#31songs (6): Best bass
‘Spitting Out Miracles’, by The Blue Aeroplanes
Spitting Out Miracles (the album) is the one where it all comes together for The Blue Aeroplanes. It didn’t have the commercial success of its successor, Swagger, in part because the songs and the production don’t have the commercial-minded clarity of Swagger, and in part, no doubt, because Fire Records didn’t have the commercial muscle to promote it. Miracles has its roots in folk and folk-rock, where Swagger is much more indie rock in its sound, and that, commercially speaking, might have been a point against it. I heard Swagger first, and loved it immediately; when I came to Miracles later I liked it, but it took longer to sink its roots. Perhaps because it was a longer, slower process, it now feels like the one that touches me more deeply.
There’s a force to the production and the arrangements that the previous two albums achieved only intermittently; and on this album the band can achieve that force even on songs that don’t use the conventional structures of verse and chorus. True, the album begins with what sound like the familiar spindly guitar sounds from its predecessors, in the first ten seconds of ‘Coats’; but then Gerard comes in very assertively (‘Note this down!’) along with drums and bass, and we’re in different territory.
‘Spitting Out Miracles’ likewise opens with a solitary guitar line, though its sound is a little thicker than on ‘Coats’ (chorus pedal, I guess); but after the guitar has played its phrase the whole band comes in, enriched particularly by Nigel Eaton’s hurdy gurdy line. The drums deliver an uncomplicated and assertive beat, and that’s fine: there’s plenty else going on. Richard Bell has written that the producer Charlie Llewelyn insisted that the band recorded without click tracks, so tempos shift within songs naturally and, as Bell puts it, the performances are allowed to breathe (*). Bell notes a couple of places where the tempo seems to shift too much to his taste, and ‘Spitting Out Miracles’ is one of them. But I like that feature: along with the wheeziness of the hurdy-gurdy there’s a wooziness to the pace which suggests that the song is slightly unsteady on its legs. That’s appropriate: there’s a lot drinking on this album; whisky, tequila, and a beer courtesy of Kenneth Patchen; drinking up each other in the guise of going out.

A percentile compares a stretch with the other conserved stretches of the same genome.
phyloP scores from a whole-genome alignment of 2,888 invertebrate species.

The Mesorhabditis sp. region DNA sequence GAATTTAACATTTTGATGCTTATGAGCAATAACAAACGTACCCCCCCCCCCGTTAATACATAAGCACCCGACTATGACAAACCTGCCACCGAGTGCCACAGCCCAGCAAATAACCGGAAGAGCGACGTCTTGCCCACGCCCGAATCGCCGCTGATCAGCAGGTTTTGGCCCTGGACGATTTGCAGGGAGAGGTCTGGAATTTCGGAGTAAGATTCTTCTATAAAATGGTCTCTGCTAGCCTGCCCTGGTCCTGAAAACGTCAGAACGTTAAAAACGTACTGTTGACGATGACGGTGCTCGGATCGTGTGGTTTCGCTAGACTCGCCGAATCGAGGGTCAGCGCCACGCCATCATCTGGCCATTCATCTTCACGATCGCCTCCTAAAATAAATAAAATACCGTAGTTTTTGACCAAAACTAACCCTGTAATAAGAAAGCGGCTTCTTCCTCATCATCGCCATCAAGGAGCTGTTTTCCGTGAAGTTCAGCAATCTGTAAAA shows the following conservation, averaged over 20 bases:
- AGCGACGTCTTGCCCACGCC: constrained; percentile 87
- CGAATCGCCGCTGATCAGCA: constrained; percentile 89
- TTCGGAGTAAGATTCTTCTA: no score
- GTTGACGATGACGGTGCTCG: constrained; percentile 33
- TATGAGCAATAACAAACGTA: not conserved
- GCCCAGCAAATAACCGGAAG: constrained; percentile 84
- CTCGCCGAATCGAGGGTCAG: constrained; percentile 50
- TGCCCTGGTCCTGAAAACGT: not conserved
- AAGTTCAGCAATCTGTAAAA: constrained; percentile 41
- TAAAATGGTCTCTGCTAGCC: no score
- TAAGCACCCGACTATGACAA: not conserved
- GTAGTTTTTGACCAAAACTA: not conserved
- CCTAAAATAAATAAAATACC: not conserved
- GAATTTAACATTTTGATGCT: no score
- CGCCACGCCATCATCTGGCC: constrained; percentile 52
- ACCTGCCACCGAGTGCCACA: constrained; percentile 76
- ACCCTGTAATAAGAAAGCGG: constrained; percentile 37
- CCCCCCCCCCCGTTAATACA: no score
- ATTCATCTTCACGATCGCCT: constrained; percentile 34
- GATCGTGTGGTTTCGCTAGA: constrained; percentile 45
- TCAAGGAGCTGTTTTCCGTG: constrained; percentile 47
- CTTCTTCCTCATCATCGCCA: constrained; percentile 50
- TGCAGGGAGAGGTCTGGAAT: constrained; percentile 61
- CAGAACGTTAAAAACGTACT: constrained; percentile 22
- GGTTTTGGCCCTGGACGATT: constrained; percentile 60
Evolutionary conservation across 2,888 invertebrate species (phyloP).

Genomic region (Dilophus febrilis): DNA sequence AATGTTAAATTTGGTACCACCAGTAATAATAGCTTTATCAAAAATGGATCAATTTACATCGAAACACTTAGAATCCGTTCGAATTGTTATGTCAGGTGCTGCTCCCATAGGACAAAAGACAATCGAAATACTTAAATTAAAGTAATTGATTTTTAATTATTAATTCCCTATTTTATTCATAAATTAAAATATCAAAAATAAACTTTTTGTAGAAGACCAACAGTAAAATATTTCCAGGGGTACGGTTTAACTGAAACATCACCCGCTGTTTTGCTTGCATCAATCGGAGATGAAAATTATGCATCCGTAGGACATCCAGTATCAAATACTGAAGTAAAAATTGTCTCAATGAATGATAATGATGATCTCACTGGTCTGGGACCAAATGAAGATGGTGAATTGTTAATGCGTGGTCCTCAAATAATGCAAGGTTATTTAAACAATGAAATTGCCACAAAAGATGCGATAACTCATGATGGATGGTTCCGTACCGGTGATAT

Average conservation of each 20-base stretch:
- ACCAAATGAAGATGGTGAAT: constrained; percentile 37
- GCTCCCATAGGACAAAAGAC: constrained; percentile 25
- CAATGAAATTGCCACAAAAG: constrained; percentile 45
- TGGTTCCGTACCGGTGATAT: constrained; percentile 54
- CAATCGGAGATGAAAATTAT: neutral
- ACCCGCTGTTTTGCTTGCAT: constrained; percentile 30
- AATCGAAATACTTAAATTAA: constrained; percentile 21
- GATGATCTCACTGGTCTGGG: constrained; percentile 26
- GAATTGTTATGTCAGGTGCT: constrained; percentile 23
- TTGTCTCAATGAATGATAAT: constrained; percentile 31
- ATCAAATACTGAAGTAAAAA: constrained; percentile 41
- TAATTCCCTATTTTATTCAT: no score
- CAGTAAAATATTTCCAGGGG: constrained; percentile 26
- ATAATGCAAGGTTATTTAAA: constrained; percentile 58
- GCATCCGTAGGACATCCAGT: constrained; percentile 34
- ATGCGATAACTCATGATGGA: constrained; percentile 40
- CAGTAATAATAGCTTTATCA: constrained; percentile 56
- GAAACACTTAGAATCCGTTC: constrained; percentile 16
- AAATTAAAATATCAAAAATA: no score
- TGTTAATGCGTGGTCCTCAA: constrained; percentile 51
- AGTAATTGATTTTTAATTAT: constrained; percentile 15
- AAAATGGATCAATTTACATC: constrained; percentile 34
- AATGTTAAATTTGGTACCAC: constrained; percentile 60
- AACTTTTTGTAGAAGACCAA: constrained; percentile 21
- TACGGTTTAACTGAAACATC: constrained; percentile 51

The beauty of Ruth Cochrane’s bass line is hard to convey, but the essence of it lies in the alternation (for much of the song, though not all) between one bar playing basic low notes and the next playing a higher line, rhythmically and harmonically more complicated. The one bar anchors the song and contributes to its emphatic quality, the other joins in with the guitars and the hurdy-gurdy in the song’s joyful running up and down the scales. I think she’s playing some chords in there as well. It’s not too prominent in the mix, but without it the song would lack much of its force and energy.
The lyric is about the end of a relationship: unusually, for a love lyric, the narrator is the one who wants to end it, and the addressee needs to be persuaded of it. Hence the brutality of the opening lines: ‘there’s no more and that’s a fact’. It could be, in view of the whisky and cigarettes, that they’re out of booze, but more likely they’re out of things to say to each other and things to do together. (The same imperative tone turns up later, though gentler: ‘Treat it as a good thing, / just remember that it’s gone.’) The relationship has become scripted along predictable lines: it’s an act; they can recall the lines as if it were scripted, complete with the awkward pauses. Or perhaps the scriptedness is a sign of the narrator’s detachment from the situation. It’s also a song about the Lawrentian dilemma (as in Sons and Lovers and The Rainbow) of trying to maintain boundaries to one’s identity while also finding oneself completely involved with the other person. ‘I’ve seen you dressed in armour, / I’ve seen you get undressed.’ What love is all about, he concludes cynically, is drinking up each other.
Get it into your head.
There’s no more and that’s a fact.
We’re trying to engage,
in other pursuits, wilder moments
and better versions of the act.
I’ve seen you dressed in armour,
I’ve seen you get undressed,
I know I should* want to possess you
But should you want to be possessed?
Ah, that slightly hoarse laugh
(too much whisky and cigarettes).
Recalling every line in detail
bar none come complete with
awkward pauses. Say no more,
I can manage it. I can manage
it, but I just can’t imagine it.
Treat it as a good thing,
just remember that it’s gone.
Not only that, but remember
it was unsuitable and wrong.
True love is just a big absence
and nothing to ask for. Remember,
there’s no music but music is yours.
With our daily checks on fortune
how can we believe, believe
in anything else? Say goodbye
to tricking out your old dreams.
Hey, let’s discover
what it’s all about,
let’s drink up each other
in the guise of going out,
spitting out miracles.
(*for years I heard ‘shouldn’t’: I think there’s a micro pause between ‘should’ and ‘want’ that I interpreted as ‘n’t’.)